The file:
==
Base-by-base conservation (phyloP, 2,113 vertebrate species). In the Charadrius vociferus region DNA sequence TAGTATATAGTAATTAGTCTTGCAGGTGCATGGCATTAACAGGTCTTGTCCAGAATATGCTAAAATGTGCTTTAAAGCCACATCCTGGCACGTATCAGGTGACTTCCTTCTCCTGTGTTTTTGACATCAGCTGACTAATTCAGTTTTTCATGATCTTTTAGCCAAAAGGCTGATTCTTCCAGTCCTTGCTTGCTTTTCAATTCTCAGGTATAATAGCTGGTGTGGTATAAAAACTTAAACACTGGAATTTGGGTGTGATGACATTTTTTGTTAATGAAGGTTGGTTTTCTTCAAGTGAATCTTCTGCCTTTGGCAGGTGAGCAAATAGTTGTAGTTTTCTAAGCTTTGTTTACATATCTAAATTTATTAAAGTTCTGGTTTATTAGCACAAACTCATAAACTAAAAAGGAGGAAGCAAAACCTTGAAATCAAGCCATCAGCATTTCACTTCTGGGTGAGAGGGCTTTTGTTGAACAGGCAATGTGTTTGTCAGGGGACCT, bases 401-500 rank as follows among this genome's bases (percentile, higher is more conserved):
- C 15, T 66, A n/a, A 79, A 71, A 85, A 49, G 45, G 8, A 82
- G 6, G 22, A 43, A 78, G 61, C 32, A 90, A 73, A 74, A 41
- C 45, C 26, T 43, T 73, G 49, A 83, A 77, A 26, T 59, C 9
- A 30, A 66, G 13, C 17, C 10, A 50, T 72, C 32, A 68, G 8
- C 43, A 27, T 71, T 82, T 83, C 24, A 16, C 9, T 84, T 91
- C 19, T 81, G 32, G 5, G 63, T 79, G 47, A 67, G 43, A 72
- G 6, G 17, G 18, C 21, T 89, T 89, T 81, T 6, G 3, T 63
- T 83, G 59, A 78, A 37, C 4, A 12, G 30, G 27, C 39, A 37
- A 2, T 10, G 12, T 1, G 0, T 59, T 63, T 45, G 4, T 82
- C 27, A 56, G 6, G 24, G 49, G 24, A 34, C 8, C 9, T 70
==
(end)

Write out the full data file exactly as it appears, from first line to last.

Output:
Base-by-base conservation (phyloP, 2,113 vertebrate species). In the Charadrius vociferus region DNA sequence TAGTATATAGTAATTAGTCTTGCAGGTGCATGGCATTAACAGGTCTTGTCCAGAATATGCTAAAATGTGCTTTAAAGCCACATCCTGGCACGTATCAGGTGACTTCCTTCTCCTGTGTTTTTGACATCAGCTGACTAATTCAGTTTTTCATGATCTTTTAGCCAAAAGGCTGATTCTTCCAGTCCTTGCTTGCTTTTCAATTCTCAGGTATAATAGCTGGTGTGGTATAAAAACTTAAACACTGGAATTTGGGTGTGATGACATTTTTTGTTAATGAAGGTTGGTTTTCTTCAAGTGAATCTTCTGCCTTTGGCAGGTGAGCAAATAGTTGTAGTTTTCTAAGCTTTGTTTACATATCTAAATTTATTAAAGTTCTGGTTTATTAGCACAAACTCATAAACTAAAAAGGAGGAAGCAAAACCTTGAAATCAAGCCATCAGCATTTCACTTCTGGGTGAGAGGGCTTTTGTTGAACAGGCAATGTGTTTGTCAGGGGACCT, bases 401-500 rank as follows among this genome's bases (percentile, higher is more conserved):
- C 15, T 66, A n/a, A 79, A 71, A 85, A 49, G 45, G 8, A 82
- G 6, G 22, A 43, A 78, G 61, C 32, A 90, A 73, A 74, A 41
- C 45, C 26, T 43, T 73, G 49, A 83, A 77, A 26, T 59, C 9
- A 30, A 66, G 13, C 17, C 10, A 50, T 72, C 32, A 68, G 8
- C 43, A 27, T 71, T 82, T 83, C 24, A 16, C 9, T 84, T 91
- C 19, T 81, G 32, G 5, G 63, T 79, G 47, A 67, G 43, A 72
- G 6, G 17, G 18, C 21, T 89, T 89, T 81, T 6, G 3, T 63
- T 83, G 59, A 78, A 37, C 4, A 12, G 30, G 27, C 39, A 37
- A 2, T 10, G 12, T 1, G 0, T 59, T 63, T 45, G 4, T 82
- C 27, A 56, G 6, G 24, G 49, G 24, A 34, C 8, C 9, T 70